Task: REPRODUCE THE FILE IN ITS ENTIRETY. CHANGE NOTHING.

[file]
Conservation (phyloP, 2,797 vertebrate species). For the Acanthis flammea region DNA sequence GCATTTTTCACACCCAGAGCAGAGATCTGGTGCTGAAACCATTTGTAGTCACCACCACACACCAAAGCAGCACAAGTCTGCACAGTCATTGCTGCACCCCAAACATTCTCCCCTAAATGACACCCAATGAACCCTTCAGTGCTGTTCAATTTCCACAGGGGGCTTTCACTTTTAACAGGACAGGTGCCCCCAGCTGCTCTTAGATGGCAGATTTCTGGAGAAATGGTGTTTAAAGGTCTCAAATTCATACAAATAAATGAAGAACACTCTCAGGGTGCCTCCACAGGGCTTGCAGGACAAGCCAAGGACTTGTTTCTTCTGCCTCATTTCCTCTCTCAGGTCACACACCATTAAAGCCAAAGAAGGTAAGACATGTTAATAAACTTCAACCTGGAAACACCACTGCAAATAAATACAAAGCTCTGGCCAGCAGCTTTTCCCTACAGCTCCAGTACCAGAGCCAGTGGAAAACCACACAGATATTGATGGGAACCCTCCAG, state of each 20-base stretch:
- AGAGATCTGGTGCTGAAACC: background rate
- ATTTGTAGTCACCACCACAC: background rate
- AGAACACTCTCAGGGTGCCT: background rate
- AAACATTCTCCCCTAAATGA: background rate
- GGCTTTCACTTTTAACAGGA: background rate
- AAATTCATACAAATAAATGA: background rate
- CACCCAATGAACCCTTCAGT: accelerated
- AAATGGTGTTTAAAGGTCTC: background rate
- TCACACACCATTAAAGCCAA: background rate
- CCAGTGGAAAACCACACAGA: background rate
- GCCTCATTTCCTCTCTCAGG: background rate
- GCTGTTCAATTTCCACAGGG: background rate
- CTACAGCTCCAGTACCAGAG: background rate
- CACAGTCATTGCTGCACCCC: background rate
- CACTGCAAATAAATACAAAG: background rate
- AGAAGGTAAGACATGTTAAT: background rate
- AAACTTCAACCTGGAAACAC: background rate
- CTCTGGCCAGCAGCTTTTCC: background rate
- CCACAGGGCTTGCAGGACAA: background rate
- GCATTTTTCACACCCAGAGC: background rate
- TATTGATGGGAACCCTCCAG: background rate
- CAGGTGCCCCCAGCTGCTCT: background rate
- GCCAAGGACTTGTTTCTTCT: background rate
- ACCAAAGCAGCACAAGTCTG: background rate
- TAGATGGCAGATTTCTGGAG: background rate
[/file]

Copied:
Conservation (phyloP, 2,797 vertebrate species). For the Acanthis flammea region DNA sequence GCATTTTTCACACCCAGAGCAGAGATCTGGTGCTGAAACCATTTGTAGTCACCACCACACACCAAAGCAGCACAAGTCTGCACAGTCATTGCTGCACCCCAAACATTCTCCCCTAAATGACACCCAATGAACCCTTCAGTGCTGTTCAATTTCCACAGGGGGCTTTCACTTTTAACAGGACAGGTGCCCCCAGCTGCTCTTAGATGGCAGATTTCTGGAGAAATGGTGTTTAAAGGTCTCAAATTCATACAAATAAATGAAGAACACTCTCAGGGTGCCTCCACAGGGCTTGCAGGACAAGCCAAGGACTTGTTTCTTCTGCCTCATTTCCTCTCTCAGGTCACACACCATTAAAGCCAAAGAAGGTAAGACATGTTAATAAACTTCAACCTGGAAACACCACTGCAAATAAATACAAAGCTCTGGCCAGCAGCTTTTCCCTACAGCTCCAGTACCAGAGCCAGTGGAAAACCACACAGATATTGATGGGAACCCTCCAG, state of each 20-base stretch:
- AGAGATCTGGTGCTGAAACC: background rate
- ATTTGTAGTCACCACCACAC: background rate
- AGAACACTCTCAGGGTGCCT: background rate
- AAACATTCTCCCCTAAATGA: background rate
- GGCTTTCACTTTTAACAGGA: background rate
- AAATTCATACAAATAAATGA: background rate
- CACCCAATGAACCCTTCAGT: accelerated
- AAATGGTGTTTAAAGGTCTC: background rate
- TCACACACCATTAAAGCCAA: background rate
- CCAGTGGAAAACCACACAGA: background rate
- GCCTCATTTCCTCTCTCAGG: background rate
- GCTGTTCAATTTCCACAGGG: background rate
- CTACAGCTCCAGTACCAGAG: background rate
- CACAGTCATTGCTGCACCCC: background rate
- CACTGCAAATAAATACAAAG: background rate
- AGAAGGTAAGACATGTTAAT: background rate
- AAACTTCAACCTGGAAACAC: background rate
- CTCTGGCCAGCAGCTTTTCC: background rate
- CCACAGGGCTTGCAGGACAA: background rate
- GCATTTTTCACACCCAGAGC: background rate
- TATTGATGGGAACCCTCCAG: background rate
- CAGGTGCCCCCAGCTGCTCT: background rate
- GCCAAGGACTTGTTTCTTCT: background rate
- ACCAAAGCAGCACAAGTCTG: background rate
- TAGATGGCAGATTTCTGGAG: background rate